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How to help people live independently later in life

| Health and Lifestyle

Getting older does not have to mean giving up a home or much-loved freedoms. Here are our tips for helping someone stay independent so they can live life on their own terms.

It’s natural to think more about our loved ones’ health and well-being as they get older. Health or mobility challenges could mean they begin to struggle. But they still want to stay independent and in control of their lives.

It’s not always easy to know when they need or want help – or how to go about providing the right kind of support.

The good news is there are things you can do to make it easier for them to stay independent and safe at home.

How to tell whether someone needs help

It can be hard for anyone to keep on top of everything at home. But for someone who is becoming less mobile, or losing the energy or mental capacity to keep up with it all, it can become hard.

Here are some signs that they could be struggling:

● Is their house dirtier or untidier than usual?
● Are they less willing to move about the house or go up or downstairs?
● Have they lost interest in hobbies and interests, or become less socially active?

If so, you could set up a rota between family and friends to help them stay on top of things.

Or, if they agree, you could consider hiring a cleaner. Be sure you find someone you trust, who is recommended and who you can get to know.

Making a home safer

There are many ways to make their home safer. These could include:

● Adding handrails in the shower to reduce the risk of slipping
● Moving regularly used kitchen items, such as plates and mugs, to cupboards that are easier to reach
● Checking rugs are secure and don’t pose a trip hazard
● Improving lighting – think about the hallway and outside paths used when emptying the bins, for example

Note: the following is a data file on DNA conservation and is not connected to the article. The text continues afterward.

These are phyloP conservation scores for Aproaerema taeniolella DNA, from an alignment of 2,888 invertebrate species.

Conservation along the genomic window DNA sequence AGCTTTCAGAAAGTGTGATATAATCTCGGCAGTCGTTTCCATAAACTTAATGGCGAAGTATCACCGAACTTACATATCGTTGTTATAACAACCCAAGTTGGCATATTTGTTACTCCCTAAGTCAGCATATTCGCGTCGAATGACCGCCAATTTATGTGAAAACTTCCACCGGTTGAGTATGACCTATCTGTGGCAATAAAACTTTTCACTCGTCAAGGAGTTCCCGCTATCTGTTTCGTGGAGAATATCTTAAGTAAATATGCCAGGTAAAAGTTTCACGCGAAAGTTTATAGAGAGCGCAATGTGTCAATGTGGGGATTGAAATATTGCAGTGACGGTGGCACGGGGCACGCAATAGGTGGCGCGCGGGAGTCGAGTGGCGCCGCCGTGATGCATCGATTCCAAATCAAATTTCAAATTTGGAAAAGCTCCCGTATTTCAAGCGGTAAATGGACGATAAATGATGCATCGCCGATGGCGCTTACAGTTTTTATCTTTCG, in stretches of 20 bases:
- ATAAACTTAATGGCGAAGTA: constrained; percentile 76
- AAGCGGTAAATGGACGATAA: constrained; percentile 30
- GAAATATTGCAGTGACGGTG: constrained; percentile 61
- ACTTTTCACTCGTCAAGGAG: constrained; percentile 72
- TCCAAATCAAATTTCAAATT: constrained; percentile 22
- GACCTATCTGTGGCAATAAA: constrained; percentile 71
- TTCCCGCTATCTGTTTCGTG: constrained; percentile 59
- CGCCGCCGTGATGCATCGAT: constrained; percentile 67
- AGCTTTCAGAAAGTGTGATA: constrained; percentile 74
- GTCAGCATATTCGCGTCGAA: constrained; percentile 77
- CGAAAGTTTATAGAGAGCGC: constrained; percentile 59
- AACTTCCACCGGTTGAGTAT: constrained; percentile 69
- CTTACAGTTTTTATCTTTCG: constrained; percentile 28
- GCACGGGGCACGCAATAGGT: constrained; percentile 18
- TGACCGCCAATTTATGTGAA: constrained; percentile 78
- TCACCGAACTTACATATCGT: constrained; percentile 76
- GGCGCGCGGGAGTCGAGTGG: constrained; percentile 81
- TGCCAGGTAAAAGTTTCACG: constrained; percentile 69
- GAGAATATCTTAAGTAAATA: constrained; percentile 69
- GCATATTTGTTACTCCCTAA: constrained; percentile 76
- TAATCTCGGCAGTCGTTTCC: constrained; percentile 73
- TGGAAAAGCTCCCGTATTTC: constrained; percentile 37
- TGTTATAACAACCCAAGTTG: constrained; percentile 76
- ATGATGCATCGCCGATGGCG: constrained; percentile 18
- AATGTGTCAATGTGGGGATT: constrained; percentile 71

● Fixing any hazards such as uneven tiles and steps in the garden
● Installing a stairlift or a lift if stairs become too much or too hazardous. New lift designs are compact and can easily be fitted in homes, although they do take longer to plan and cost more to install than a stairlift as they need building work.

Helping with personal hygiene

Even when a person is mobile and able to access bathrooms without difficulty, incontinence issues can arise, and affect their comfort and confidence. There is a wide range of products available that offer protection and ensure they feel clean, confident and comfortable whether they're at home or out and about.

The benefits of a personal alarm

Personal alarms can also be reassuring for loved ones and their families. They provide 24/7 support and emergency assistance in case of falls, accidents, a fire or if a person feels unwell.

Usually worn as a pendant or watch, pressing a button on the alarm will connect them to an emergency response team who can then arrange help whether that’s contacting a family member or notifying the emergency services.

Keeping in contact

It’s important for everyone to be able to reach someone quickly if they need assistance, especially if they live alone. If a personal alarm doesn’t feel like the right solution for your loved one, or they’re not yet ready to take that step, then it’s a good idea to ensure they have a mobile phone and contact numbers close to hand.

From battery life to ease of use, we’ve put together a guide to the best mobile phones for the elderly.

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